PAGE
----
The microchip industry is huge. Costing less and performing more functions every decade, microchips are here to stay and are transforming industries around the world. Microchipping in animals has been around since the mid-1980s. Many pet owners volunteer their pets for microchipping just in case they get lost or stolen. If it’s good enough for animals, it's good enough for humans, right? Will the world’s population soon be rushing to get a chip embedded into their bodies that will give them ‘superpowers’? Do you fancy a chip in your hand in order to be able to access your home? Some Swedes have already lined up as volunteers.
Digital passports and driving licences are here to stay, with a microchip included—for your convenience, of course. How many of us have lost our passports, driving licences or bank card, misplaced them, or even had them stolen and used for nefarious purposes? Wouldn’t it be more convenient just to scan a hand or an arm? It seems that purses, wallets, handbags and briefcases will be a thing of the past, since all our information, including medical records, can simply be transferred onto a microchip and updated as and when necessary.
Easy, right? Who wants to take an unsightly and mugger-inviting wallet bulge to the gym, to a club or concert, or even to work, when a microchipped hand could do it all for you? We have become used to swiping our cards, so it wouldn’t be surprising if swiping one’s hand becomes normalised too. Hotel room keys or cards will be a thing of the past: no more lost keys, everything you need to make your stay convenient will literally be ‘to hand’. You won’t even need to remember your name, it will all be on your chip—your ID on a limb, so to speak.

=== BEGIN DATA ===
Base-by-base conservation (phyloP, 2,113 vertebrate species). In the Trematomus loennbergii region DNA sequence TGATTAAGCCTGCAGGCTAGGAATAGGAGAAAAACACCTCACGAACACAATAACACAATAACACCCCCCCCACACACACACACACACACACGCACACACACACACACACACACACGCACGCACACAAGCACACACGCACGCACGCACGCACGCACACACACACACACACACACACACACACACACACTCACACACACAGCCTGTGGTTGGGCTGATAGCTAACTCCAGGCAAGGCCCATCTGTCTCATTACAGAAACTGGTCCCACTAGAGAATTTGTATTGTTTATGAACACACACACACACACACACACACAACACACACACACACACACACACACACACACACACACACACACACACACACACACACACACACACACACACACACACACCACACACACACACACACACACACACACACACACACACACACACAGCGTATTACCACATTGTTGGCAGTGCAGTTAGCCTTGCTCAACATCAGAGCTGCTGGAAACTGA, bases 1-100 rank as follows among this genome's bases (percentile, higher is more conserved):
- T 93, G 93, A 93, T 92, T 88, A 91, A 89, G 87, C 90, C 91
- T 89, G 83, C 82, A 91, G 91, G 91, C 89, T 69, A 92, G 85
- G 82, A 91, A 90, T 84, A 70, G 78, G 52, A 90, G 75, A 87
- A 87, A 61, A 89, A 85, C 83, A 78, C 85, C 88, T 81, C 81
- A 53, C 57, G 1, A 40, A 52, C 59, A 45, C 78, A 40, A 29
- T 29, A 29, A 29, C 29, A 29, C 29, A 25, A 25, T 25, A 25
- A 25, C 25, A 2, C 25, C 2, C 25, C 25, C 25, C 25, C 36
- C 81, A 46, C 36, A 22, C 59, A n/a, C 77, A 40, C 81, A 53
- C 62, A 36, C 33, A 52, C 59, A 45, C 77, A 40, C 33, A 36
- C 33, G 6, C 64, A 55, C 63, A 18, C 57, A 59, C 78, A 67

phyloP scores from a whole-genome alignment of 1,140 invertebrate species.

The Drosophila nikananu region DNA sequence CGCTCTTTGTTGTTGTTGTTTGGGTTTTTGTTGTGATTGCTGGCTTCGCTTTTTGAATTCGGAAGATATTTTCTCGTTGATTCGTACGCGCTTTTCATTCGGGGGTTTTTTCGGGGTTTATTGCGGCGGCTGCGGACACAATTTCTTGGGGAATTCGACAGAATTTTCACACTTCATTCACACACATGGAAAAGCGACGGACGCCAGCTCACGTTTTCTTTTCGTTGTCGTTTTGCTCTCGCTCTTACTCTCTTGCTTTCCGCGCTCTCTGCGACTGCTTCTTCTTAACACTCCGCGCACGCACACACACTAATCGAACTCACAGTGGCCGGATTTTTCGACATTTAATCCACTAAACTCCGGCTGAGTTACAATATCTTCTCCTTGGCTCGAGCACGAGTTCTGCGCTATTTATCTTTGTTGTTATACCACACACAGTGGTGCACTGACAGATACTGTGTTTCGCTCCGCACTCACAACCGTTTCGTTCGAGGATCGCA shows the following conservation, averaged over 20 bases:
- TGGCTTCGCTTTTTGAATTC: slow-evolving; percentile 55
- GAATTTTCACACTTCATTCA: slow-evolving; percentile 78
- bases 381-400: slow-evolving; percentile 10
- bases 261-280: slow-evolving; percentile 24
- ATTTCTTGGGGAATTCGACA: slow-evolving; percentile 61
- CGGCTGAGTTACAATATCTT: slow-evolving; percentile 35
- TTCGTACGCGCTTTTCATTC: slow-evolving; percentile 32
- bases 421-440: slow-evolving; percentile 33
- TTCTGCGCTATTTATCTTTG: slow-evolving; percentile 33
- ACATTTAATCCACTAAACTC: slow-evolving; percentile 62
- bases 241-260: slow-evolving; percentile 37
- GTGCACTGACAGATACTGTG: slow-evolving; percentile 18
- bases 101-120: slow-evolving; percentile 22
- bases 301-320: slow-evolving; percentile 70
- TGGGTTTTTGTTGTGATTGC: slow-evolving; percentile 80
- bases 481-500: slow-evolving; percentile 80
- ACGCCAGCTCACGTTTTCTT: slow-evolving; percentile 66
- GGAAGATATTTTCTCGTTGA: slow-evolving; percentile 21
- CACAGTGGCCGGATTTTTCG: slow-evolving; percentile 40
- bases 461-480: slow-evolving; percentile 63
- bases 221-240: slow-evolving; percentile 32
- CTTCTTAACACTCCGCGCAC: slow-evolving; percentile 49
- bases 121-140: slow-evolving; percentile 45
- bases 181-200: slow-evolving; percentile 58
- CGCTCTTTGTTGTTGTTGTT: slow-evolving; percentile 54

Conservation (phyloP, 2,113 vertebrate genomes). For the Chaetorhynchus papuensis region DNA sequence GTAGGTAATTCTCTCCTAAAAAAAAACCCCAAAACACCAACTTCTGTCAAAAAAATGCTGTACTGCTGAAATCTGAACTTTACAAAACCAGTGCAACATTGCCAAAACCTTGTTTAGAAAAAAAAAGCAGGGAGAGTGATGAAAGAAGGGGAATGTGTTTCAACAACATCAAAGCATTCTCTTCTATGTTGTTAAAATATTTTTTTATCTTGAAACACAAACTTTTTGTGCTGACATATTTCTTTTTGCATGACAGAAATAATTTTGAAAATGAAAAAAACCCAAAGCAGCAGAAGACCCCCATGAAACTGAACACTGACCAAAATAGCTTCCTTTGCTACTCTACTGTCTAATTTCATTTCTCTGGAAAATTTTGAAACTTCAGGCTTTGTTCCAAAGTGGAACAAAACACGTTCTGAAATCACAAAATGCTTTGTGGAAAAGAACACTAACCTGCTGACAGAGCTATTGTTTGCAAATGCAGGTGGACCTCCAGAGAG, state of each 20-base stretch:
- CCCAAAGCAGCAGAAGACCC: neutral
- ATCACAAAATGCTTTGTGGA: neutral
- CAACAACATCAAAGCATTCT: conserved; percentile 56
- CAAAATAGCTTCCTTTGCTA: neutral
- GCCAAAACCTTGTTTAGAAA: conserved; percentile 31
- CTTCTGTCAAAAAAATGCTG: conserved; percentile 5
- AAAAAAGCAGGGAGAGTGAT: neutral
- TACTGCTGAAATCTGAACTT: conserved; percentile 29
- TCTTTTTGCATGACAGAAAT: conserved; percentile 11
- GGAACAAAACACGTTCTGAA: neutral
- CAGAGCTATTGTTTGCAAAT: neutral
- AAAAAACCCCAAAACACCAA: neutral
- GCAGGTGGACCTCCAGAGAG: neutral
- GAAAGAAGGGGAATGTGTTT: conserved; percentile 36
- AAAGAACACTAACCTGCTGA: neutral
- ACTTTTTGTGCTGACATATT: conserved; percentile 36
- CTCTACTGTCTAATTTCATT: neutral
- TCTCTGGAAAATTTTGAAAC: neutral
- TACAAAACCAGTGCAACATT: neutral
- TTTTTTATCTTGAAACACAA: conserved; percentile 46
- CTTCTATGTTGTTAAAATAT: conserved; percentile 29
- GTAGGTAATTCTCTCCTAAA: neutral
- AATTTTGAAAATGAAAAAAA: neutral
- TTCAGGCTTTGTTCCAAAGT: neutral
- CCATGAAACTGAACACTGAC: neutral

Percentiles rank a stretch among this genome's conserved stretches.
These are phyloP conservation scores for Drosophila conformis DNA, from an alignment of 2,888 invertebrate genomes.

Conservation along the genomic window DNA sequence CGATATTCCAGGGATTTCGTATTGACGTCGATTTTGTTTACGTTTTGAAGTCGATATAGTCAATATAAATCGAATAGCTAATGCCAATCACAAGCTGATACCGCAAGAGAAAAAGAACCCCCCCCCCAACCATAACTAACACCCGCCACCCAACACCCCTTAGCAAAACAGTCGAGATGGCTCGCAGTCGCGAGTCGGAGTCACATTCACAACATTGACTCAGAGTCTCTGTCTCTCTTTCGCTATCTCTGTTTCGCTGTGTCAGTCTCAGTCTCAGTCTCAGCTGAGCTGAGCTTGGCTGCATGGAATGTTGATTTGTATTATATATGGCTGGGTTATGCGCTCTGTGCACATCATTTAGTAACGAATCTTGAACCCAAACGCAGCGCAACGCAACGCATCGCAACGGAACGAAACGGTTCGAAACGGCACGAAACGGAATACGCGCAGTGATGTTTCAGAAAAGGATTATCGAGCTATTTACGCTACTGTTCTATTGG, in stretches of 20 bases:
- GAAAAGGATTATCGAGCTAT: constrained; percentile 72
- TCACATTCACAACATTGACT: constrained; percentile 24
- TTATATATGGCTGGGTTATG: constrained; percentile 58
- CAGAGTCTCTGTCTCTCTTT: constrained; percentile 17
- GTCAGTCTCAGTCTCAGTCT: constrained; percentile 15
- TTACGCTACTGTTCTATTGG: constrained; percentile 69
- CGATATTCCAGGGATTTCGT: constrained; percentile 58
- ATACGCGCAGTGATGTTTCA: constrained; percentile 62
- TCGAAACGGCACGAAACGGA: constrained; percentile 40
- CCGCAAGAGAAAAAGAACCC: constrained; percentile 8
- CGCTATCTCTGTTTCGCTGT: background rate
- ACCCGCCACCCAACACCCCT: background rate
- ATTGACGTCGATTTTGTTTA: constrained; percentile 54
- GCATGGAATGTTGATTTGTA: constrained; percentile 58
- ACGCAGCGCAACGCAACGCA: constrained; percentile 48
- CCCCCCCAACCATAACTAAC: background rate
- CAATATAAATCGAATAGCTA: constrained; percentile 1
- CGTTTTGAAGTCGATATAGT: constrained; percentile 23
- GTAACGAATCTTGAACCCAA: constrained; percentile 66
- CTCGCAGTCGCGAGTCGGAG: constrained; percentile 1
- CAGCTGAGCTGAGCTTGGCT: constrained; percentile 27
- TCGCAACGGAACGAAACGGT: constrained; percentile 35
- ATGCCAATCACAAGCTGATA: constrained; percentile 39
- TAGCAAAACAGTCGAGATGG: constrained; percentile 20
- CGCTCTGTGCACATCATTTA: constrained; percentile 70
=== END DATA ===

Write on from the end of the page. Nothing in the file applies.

As a member of the more mature generation, I have an attachment and fondness to paper and pen, receipts and paper traces of information. I still rely on a hardcopy diary and address book; I prefer using things that I can see and touch so I know it's authentic and real. However, when it became almost impossible to book a table for a meal, buy a train ticket or order a takeaway over the phone, I became concerned. In fact, many businesses and not a few official bodies are no longer contactable by phone at all.
Youngsters seem delighted by the ease and convenience of ordering online through an app, but they seem unaware that the virtual world dominates their lives to a great extent. Maybe as we get older, we are more cautious? Would I be asking my 20-year-old self if it's a good idea to have a chip embedded into my body? It feels very intrusive living within the gaze of an invisible, unnamed peeping Tom. Why does there have to be a record of where I have eaten or travelled? Why do I need to give my e-mail address, home address and mobile phone number to book a ticket?
Surely, all you need to book a train ticket is a ticket office with someone behind the counter and some some cash. However, youngsters today appear to have no clue of what life used to be like a mere 30 to 40 years ago. It’s not even a lifetime. I was once one of the fortunate who had a Sony Walkman back in the early Eighties: it was a statement item and an emblem of good fortune and good taste. I bought into it then, but would I be buying into now? If I was a youngster, then perhaps.